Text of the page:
Do you miss The Outback? Oh, absolutely. First thing, get off the plane, mate, didn’t go home, BOOM! Straight into the bush. Free me swag out, camped under the stars, and I was healed up. That’s great!

Wonderful and weird at the same time. I had the rare and exotic thing of being the flavour of the month or flavour of the year almost for about a year at all. And then it all… If you have it sort of come out with another blockbuster, it’s all over. You’re forgotten.

Well, I do believe US “posh c*nts”, would refer to you broadies as ‘ocker’ or ‘bogan’, depending on your social proclivities or whether or not you have a job.

Yeah righto! F *ck off, mate!

Yeah. I’m going to avoid this one as well.

Last but not least, and the most common Australian accent that you are likely to hear is the General Accent. Okay? So, according to Wikipedia:

The General Australian English Accent is the most common of Australian accents. It is especially prominent in urban Australia and is used as a standard language for Australian films, television programs, and advertising.

So, aside from the average Australian, some famous Aussies who speak with a General Accent include actors Eric Bana and Hugh Jackman, as well as Olympic swimmer Ian Thorpe. Let’s have a listen.

Oh, it was so much fun and I’d sort of forgotten how much fun he can have and are allowed to have that work. You know, ’cause a lot of the movies I work on are quite dramatic and sometimes the sets are very very serious. So, to go to work where, you know, laughing your head off all day long was kind of encouraged and you didn’t get into trouble was so novel.

Two musicals early on, which shocked me that I was even up for a musical. You know, and I was an actor, theatre actor really. And then, I couldn’t get seen from films back in Sydney. This is way back in mid ’90s.

Look, I notice where the water moves. I notice, you know, how it’s around me, and if, you know, someone’s out with their kick, I hear that, and I kind of feel it. It does affect me a little bit.

I think we’re pretty much just your average normal Australian to be honest.

Also lower-class riffraff.

Yeah, these guys are a bunch of wankers too. Way too posh.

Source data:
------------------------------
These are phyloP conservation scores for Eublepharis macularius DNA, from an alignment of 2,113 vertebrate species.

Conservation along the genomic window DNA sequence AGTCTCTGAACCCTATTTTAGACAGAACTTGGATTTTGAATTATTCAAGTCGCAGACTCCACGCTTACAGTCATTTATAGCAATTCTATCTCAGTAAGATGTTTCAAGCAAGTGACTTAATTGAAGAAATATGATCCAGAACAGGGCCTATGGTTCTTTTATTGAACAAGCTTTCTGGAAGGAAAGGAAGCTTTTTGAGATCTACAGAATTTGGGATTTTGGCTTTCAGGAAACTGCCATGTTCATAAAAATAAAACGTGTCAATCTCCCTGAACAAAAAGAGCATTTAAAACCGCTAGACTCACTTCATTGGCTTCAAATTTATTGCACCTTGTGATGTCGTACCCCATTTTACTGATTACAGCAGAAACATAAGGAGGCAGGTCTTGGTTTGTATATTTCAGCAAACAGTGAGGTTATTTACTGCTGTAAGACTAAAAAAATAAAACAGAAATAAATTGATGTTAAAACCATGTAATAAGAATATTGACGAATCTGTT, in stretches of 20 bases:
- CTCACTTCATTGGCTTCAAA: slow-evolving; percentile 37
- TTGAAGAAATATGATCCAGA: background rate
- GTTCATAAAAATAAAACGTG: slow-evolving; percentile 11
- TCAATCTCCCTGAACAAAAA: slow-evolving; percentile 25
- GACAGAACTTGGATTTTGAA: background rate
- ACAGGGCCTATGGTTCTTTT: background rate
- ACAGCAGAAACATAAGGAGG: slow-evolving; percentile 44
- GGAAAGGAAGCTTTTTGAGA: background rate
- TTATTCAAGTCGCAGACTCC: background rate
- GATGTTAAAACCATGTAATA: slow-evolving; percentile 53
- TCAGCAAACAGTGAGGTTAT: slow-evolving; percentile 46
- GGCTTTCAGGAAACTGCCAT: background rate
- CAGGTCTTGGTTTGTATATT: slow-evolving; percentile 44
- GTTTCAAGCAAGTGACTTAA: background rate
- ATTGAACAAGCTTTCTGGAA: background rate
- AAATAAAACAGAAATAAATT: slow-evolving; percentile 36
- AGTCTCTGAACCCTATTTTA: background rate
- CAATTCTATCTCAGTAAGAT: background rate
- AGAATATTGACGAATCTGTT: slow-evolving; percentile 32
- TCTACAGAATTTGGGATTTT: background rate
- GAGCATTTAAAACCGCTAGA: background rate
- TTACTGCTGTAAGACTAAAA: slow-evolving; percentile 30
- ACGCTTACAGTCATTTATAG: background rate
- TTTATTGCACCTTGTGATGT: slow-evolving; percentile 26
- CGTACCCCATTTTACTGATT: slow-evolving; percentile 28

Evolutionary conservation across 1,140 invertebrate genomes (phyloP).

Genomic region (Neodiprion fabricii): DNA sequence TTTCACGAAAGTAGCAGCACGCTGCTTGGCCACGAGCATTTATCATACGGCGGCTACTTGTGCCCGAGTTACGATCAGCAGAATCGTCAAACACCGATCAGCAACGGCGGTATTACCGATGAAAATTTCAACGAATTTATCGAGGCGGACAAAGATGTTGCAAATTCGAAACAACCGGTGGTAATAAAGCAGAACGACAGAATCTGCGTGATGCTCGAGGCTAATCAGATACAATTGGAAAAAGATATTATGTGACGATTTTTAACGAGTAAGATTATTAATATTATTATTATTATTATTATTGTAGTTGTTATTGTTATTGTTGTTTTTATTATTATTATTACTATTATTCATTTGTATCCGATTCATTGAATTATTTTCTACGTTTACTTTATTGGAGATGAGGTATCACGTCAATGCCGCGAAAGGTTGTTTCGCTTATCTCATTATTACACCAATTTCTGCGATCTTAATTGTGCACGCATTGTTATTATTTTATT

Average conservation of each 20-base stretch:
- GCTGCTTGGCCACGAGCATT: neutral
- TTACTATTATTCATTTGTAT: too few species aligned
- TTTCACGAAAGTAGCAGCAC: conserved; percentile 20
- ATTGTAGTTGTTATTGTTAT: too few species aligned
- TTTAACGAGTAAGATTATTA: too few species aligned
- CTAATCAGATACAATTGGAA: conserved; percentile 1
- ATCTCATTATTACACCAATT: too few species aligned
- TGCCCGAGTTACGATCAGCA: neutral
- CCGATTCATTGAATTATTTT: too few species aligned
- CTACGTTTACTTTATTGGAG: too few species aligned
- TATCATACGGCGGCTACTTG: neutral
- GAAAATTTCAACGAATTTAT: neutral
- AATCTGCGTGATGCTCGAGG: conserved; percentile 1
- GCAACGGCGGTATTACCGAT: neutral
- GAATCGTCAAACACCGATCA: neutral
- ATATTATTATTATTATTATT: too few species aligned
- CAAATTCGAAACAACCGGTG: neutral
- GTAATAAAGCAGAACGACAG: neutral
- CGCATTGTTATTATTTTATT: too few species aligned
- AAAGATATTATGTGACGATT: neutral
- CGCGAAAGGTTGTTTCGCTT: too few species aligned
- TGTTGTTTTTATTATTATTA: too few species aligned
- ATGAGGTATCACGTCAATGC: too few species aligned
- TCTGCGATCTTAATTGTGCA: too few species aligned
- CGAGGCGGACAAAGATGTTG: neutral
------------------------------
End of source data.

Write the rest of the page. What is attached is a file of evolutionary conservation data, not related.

Alright, guys. I hope you enjoyed that video. That was meant to be a bit of tongue in cheek satire whilst also being educational and showing you some examples of the three most common accents that you will see when you come to Australia.

There are some other sort of variants that I will try to cover in the future.

Yeah, yeah, no, we do plumbing work also, yeah? Yeah!

And he goes, “Don’t be a hero, mate!”.

We got a good man up here.

Also, don’t forget to hit the subscribe button and the bell icon if you want to stay up to date with all of my videos, guys. I teach Australian English that is the focus of this channel. My job here is to help you better understand or better sound like an Australian English speaker.

Until next time, guys, I hope you have a ripper of a day and I’ll see you soon. Have a good one.

Download the PDF + MP3

itunes-logo (1)
spotify-small (1) (1)
icon-stitcher (1)

Get more out of every episode!

Here's what you get when you sign up!

  • Read while you listen using the Premium Podcast player.
  • Understand every word in every episode.
  • Download all PDF transcripts and MP3s for 600+ episodes.
  • Get access to bonus member-only episodes.

Download my eBook!

    We respect your privacy. Unsubscribe at anytime.

    Recent Podcast Episodes

    Related Articles


    This site uses Akismet to reduce spam. Learn how your comment data is processed.

    Download on Android or iPhone below!

    Ready to test your knowledge of some English expressions?

    Start Now